• Location: Baltimore, MD
  • Duration: Four years
  • Accreditation: Liaison Committee on Medical Education (LCME)
  • Tuition: $54,900 per year

Stanford University – School of Medicine

Stanford’s School of Medicine has one of the top-ranked psychiatric programs in the nation coming in at number 10 on the US News & World Report rankings. With small cohorts of 90 to 100 students, this program fosters community and collaboration. Since Stanford University is such a large institution, medical students have the opportunity to complete a dual degree in partnership with many other departments on campus.

During a psychiatric residency at Stanford, students work with inpatient and outpatient clients, participate in a rotation in emergency psychiatry, and learn advanced psychotherapy techniques. This program not only focuses on the mental health of its patients, but also of its residents offering counseling, free yoga, self care retreats, and weekly processing groups to ensure students stay healthy and well.

  • Location: Palo Alto, CA
  • Duration: Four years
  • Accreditation: Liaison Committee on Medical Education (LCME)
  • Tuition: $58,197 per year

University of California, San Francisco – School of Medicine

There is a wide range of psychiatric programs available at the University of California San Francisco School of Medicine. Fellowships are available in both clinical and research settings as well as a residency program focused on adults and another on adolescents and children. The department of psychiatry coordinates all of the elective psychiatry courses for the medical students and residents

With over 30 different research programs, centers, and laboratories, Stanford is a leader in innovations in this field. A primary area of research is digital health and the use of technology to advance mental health. The school even has a mental health biostats department to provide consultative services to the doctors on how to measure, collect, and interpret data collected during research.

  • Location: San Francisco, CA
  • Duration: Four years
  • Accreditation: Liaison Committee on Medical Education (LCME)
  • Tuition: $47,222 per year

University of California, Los Angeles – David Geffen School of Medicine

With an astounding 14 researchers named amongst the world’s most influential scientists, two of whom are in psychiatry, students at the David Geffen School of Medicine have access to some of the best minds in the field. Psychiatric residency specialties here include geriatrics, neuropsychology, and children and adolescents.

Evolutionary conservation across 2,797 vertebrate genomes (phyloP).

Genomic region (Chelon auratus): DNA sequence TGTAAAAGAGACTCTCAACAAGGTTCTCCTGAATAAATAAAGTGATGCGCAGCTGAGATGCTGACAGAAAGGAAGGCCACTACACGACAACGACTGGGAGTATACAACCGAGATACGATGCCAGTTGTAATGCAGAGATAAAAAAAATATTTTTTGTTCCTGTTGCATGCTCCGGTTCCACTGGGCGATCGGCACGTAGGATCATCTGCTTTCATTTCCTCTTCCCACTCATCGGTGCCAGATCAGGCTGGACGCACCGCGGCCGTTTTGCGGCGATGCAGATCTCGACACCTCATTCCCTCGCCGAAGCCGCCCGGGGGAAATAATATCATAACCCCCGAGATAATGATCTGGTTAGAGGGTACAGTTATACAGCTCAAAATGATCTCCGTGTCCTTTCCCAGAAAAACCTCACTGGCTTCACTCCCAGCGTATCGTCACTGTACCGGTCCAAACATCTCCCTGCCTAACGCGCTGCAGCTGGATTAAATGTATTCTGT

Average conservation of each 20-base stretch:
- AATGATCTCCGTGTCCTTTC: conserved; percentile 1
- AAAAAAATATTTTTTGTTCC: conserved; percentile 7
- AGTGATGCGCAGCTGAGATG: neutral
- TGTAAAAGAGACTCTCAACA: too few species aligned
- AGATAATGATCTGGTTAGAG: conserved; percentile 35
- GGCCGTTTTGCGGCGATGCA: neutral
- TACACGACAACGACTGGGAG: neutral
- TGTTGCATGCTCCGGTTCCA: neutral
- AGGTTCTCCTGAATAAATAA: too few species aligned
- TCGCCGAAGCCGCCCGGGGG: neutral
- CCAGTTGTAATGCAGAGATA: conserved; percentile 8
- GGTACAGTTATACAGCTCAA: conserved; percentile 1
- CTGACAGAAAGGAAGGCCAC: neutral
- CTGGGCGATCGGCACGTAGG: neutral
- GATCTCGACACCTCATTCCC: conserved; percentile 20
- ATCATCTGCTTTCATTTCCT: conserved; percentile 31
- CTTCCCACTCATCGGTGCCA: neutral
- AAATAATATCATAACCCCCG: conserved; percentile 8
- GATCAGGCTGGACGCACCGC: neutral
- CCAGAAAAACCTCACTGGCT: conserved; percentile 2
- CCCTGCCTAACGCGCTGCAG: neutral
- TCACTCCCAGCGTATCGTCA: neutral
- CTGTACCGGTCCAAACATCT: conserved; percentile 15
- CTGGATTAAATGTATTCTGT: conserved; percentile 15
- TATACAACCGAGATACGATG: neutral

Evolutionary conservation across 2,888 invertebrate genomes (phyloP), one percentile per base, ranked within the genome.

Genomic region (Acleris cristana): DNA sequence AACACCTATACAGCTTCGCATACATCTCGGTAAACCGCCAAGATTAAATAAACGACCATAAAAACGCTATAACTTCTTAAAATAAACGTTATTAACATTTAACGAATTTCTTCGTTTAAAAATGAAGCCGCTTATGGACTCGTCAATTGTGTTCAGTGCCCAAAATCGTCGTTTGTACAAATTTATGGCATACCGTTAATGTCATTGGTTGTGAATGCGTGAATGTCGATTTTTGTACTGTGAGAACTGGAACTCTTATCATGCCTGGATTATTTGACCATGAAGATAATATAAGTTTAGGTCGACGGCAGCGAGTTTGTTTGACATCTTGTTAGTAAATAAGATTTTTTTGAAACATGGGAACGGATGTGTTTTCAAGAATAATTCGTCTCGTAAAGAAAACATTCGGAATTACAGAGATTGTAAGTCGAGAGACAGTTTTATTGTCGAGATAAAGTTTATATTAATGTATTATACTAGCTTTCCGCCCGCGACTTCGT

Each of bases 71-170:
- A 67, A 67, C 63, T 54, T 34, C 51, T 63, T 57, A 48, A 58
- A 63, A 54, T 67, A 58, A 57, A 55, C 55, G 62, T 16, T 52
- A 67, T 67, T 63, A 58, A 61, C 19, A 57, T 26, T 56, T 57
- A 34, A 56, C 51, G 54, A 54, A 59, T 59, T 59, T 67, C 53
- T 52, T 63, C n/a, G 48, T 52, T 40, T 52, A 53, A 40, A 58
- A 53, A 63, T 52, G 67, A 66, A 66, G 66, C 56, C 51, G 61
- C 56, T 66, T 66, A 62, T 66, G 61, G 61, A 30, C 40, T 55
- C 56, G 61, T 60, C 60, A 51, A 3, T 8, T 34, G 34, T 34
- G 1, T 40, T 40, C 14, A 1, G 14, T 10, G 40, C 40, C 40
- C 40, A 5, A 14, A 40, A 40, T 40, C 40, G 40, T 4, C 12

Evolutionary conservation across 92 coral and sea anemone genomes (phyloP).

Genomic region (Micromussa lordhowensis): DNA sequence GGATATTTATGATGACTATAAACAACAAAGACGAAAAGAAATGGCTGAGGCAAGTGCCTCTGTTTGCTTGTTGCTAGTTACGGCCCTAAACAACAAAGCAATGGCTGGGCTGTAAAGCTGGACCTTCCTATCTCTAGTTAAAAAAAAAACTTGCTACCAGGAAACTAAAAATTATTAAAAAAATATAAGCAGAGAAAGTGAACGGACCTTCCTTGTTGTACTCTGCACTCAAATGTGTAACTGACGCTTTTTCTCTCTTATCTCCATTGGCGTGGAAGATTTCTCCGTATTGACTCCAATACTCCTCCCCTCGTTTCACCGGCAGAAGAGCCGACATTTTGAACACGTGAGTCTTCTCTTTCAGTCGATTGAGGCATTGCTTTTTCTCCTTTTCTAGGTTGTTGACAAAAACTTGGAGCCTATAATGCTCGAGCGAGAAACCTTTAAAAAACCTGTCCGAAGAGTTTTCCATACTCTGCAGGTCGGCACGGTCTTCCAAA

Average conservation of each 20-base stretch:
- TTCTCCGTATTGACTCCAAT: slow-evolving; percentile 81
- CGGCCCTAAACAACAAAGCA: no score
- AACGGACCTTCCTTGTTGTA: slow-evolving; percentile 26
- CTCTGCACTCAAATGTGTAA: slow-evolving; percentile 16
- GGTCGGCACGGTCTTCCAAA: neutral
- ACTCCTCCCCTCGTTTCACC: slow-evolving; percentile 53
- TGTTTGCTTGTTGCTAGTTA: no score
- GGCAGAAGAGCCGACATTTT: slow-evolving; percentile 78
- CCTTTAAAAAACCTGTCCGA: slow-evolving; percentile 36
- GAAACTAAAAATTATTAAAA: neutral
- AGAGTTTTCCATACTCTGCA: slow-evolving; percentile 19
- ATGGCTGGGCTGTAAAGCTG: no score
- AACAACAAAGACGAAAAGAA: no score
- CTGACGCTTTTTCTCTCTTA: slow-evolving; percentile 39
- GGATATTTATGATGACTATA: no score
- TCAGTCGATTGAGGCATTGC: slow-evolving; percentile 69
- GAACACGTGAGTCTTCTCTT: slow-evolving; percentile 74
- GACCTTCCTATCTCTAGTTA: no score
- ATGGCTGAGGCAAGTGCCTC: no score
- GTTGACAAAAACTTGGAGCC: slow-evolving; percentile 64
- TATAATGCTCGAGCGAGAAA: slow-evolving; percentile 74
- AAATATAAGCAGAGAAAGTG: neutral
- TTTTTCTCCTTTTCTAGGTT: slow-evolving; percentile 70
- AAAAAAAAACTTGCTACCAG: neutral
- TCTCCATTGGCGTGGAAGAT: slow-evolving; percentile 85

Students and residents at UCLA are immersed in the emerging field of precision medicine which looks at a patient’s genes in order to be able to treat their specific illness in a targeted and unique way. Pioneering work is happening identifying genetics that may be causing neurological and psychiatric diseases, including autism and dementia.

  • Location: Los Angeles, CA
  • Duration: Four years
  • Accreditation: Liaison Committee on Medical Education (LCME)
  • Tuition: $47,432 per year

Online or Hybrid Psychiatrist Degree Programs

Due to the hands-on nature of obtaining a medical degree, there are no hybrid or online programs available.

How Long Does it Take to Become a Psychiatrist?

Psychiatrists must complete medical school and residency in order to obtain a state license and board certification. Including four years of high school, this path can take 15 to 20 years.

How To Become a Psychiatrist – Step-by-Step Guide

Step 1: Graduate from High School or Obtain a GED (Four Years)

In order to pursue an undergraduate degree, students must obtain a high school diploma or GED. Courses in science, math, and psychology will prepare students for further studies.

Step 2: Complete a Bachelor’s Degree Program (Four Years)

Students pursuing a medical career will need to complete a bachelor’s degree in science. Majors can include biology, health sciences, or even chemistry. Many medical schools have prerequisite course requirements so students should ensure they take those classes while completing their undergraduate program.

Step 3: Take the MCAT Exam (Timeline Varies)

Prospective medical school students should take the MCAT in April or May of the year before they wish to start. Most students take the test at the end of their junior year if they want to enroll in medical school immediately after completing their bachelor’s.

Step 4: Apply for Medical School (Timeline Varies)